001-099 Courses that carry no credit toward a degree or credential. Generally remedial or subcollegiate-level in content. 100-199 Lower Division, introductory courses that constitute the begin-ning of college work in a major or in general education and which require no previous college experience. Open to Upper Division students.
200-299 Lower Division courses of freshman and sophomore level. Open to Upper Division students. Constitute intermediate step between beginning and advanced work in a given field; general education courses thatrequire previous college experience; courses that develop advanced skills; courses with specific prerequisites.
300-399 Upper Division courses, normally taken by junior and senior students, which do not give credit toward a master’s degree. Sophomore stu-dents may enroll in 300-level courses, but freshmen may not without special permission. Advanced courses constructed upon Lower Division work; tradi-tional survey courses whose breadth tends to preclude depth; Upper Division prerequisites to specialized work in a major; general education courses for Upper Division students; core courses in professional education; the highest number for courses primarily concerned with development of skills.
400-499 Upper Division courses that may, with approval, give credit toward a master’s degree if taken as a post-graduate. Limited to more advanced courses, normally taken by senior and graduate students, which have content that requires a high degree of intellectual maturity on the part of the student. Should also meet one or more of the following specific cri-teria: a) have specific prerequisites at the 100-200 level; b) be supported by a substantial body of 100-300-level offerings from which a student could normally be expected to gain adequate background for the 400-level course; c) be restricted in scope, aiming at depth rather than breadth.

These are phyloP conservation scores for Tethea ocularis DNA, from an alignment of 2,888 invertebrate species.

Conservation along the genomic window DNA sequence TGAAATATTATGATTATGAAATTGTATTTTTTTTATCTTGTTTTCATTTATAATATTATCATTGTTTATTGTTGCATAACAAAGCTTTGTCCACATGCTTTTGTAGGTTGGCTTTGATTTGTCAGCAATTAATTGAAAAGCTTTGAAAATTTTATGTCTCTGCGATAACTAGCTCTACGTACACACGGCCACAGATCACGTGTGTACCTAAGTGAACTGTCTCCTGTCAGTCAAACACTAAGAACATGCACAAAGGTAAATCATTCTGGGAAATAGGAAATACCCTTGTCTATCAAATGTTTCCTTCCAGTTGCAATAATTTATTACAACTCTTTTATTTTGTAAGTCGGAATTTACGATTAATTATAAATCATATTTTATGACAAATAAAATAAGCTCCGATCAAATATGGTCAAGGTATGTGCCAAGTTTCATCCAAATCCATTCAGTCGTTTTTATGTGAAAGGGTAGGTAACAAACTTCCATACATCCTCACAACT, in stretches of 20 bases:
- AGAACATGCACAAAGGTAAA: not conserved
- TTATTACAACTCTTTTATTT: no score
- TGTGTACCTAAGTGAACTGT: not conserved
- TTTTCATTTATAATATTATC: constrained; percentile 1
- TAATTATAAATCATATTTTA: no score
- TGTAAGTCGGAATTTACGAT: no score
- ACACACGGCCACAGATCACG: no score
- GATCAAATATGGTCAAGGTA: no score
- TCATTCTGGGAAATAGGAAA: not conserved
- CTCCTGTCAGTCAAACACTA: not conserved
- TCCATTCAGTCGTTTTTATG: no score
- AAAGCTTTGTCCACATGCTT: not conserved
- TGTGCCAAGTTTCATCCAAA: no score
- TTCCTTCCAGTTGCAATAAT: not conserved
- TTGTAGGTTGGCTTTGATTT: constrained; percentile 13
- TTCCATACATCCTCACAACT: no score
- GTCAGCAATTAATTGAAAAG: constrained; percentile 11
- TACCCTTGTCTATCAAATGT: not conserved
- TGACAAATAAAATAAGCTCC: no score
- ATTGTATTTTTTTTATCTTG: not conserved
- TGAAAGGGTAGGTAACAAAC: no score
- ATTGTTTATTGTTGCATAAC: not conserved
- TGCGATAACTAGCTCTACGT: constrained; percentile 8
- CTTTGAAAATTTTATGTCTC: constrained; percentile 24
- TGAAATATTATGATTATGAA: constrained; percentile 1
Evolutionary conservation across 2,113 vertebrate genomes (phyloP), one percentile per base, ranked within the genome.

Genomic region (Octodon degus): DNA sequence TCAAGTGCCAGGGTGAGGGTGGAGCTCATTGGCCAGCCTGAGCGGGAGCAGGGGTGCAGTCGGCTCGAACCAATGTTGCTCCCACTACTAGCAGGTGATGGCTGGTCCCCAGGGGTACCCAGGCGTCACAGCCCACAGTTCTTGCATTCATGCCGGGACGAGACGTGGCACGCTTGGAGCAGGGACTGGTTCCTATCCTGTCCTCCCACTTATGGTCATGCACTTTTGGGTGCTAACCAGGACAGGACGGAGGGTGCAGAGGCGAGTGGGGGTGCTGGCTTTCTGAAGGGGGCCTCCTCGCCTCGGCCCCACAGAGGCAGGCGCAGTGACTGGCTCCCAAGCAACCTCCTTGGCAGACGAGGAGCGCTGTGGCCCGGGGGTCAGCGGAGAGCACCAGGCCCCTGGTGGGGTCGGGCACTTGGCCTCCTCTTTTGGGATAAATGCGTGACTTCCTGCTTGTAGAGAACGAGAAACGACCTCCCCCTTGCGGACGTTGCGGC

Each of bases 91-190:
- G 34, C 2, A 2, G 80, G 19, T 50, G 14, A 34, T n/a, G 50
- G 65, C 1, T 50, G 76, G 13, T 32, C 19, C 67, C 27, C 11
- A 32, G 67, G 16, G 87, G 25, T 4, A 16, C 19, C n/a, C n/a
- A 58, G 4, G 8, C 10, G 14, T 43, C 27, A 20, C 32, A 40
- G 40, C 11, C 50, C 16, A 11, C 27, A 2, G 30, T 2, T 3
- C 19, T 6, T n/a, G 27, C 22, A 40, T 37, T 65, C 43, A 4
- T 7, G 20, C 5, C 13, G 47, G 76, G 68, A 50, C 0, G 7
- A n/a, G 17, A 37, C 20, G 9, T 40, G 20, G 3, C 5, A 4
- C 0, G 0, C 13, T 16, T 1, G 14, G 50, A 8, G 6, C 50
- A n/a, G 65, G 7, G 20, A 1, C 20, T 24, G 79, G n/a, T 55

500-599 Courses intended primarily for graduate students that may be taken by advanced undergraduate students for baccalaureate credit. Content requires significant independent thinking on the part of the stu-dent and offers opportunity for research. Should also meet one or more of the following criteria: a) have specific prerequisites at the 400 level; b) be supported by a substantial body of 300-400-level offerings from which a student could normally be expected to gain adequate background for the 500-level course; c) be especially designed for a graduate curriculum (e.g., an introductory course to current topics in the field).
600-699 Courses limited to graduate students. Intended mainly for masters and credential programs; may be taken as part of a doctoral degree with approval.
700-799 Courses limited to graduate students. Intended mainly for doctoral programs; may be taken as part of a master’s degree with appropriate approval.
800-899 Courses specifically designed for professional groups seeking voca-tional improvement or career advancement. Credit for these courses does not apply toward degrees or credentials at this University.